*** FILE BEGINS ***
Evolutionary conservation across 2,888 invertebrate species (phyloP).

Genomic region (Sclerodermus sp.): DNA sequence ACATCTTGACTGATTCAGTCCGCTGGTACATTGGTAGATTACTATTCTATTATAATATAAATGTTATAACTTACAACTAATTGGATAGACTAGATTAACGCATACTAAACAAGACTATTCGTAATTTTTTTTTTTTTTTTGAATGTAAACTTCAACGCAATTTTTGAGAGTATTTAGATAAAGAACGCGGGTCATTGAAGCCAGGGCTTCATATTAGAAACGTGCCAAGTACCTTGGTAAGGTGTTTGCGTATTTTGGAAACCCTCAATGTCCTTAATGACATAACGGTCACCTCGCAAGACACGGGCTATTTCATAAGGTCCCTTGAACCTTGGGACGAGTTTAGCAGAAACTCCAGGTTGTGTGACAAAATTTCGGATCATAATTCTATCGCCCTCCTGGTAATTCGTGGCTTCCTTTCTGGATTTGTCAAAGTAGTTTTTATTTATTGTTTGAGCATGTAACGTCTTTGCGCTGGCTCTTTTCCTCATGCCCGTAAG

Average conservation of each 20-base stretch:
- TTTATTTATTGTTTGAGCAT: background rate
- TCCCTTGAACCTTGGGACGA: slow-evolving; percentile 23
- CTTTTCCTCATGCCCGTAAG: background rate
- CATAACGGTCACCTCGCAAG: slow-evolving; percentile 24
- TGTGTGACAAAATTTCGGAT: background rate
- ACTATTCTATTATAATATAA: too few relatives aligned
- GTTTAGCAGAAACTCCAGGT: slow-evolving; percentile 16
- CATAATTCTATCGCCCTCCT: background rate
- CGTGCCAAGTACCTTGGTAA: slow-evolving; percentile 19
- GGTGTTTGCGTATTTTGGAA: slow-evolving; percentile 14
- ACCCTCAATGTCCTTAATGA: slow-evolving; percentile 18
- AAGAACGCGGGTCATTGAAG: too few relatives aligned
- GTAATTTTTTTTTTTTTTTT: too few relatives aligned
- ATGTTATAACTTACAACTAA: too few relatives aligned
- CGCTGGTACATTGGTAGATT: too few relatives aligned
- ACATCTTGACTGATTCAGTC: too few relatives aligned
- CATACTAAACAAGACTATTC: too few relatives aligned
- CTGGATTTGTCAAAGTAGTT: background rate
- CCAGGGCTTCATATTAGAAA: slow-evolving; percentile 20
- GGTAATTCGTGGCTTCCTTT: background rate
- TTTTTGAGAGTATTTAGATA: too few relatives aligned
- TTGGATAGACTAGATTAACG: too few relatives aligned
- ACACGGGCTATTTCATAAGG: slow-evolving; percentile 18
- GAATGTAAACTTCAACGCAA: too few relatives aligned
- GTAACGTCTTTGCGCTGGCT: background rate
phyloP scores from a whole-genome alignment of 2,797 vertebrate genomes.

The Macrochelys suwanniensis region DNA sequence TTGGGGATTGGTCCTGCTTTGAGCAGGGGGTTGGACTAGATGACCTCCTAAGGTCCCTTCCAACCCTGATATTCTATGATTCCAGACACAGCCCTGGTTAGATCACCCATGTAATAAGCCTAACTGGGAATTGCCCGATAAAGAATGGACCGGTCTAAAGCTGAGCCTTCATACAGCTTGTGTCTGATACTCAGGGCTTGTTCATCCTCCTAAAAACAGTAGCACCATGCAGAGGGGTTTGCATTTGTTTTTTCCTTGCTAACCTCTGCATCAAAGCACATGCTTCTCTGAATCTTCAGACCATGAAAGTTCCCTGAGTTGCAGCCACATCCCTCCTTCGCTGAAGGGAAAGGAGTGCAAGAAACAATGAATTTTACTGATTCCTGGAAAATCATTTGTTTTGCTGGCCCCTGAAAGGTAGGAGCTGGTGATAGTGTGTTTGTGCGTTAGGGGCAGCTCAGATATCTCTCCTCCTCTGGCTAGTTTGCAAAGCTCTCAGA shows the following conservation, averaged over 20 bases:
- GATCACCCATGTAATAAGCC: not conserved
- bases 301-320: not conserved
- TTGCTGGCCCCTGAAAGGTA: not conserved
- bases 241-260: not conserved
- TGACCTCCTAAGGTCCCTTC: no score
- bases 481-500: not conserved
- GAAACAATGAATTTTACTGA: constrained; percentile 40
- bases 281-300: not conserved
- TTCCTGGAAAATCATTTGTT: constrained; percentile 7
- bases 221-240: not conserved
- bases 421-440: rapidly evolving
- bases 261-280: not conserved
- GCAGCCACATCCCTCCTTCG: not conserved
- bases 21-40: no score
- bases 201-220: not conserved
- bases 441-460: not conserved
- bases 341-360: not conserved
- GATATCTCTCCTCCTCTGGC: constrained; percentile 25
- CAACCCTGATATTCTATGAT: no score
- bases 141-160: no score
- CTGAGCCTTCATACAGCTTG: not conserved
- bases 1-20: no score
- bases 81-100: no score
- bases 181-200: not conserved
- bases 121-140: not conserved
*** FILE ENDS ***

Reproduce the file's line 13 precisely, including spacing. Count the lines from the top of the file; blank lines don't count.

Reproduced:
- GGTGTTTGCGTATTTTGGAA: slow-evolving; percentile 14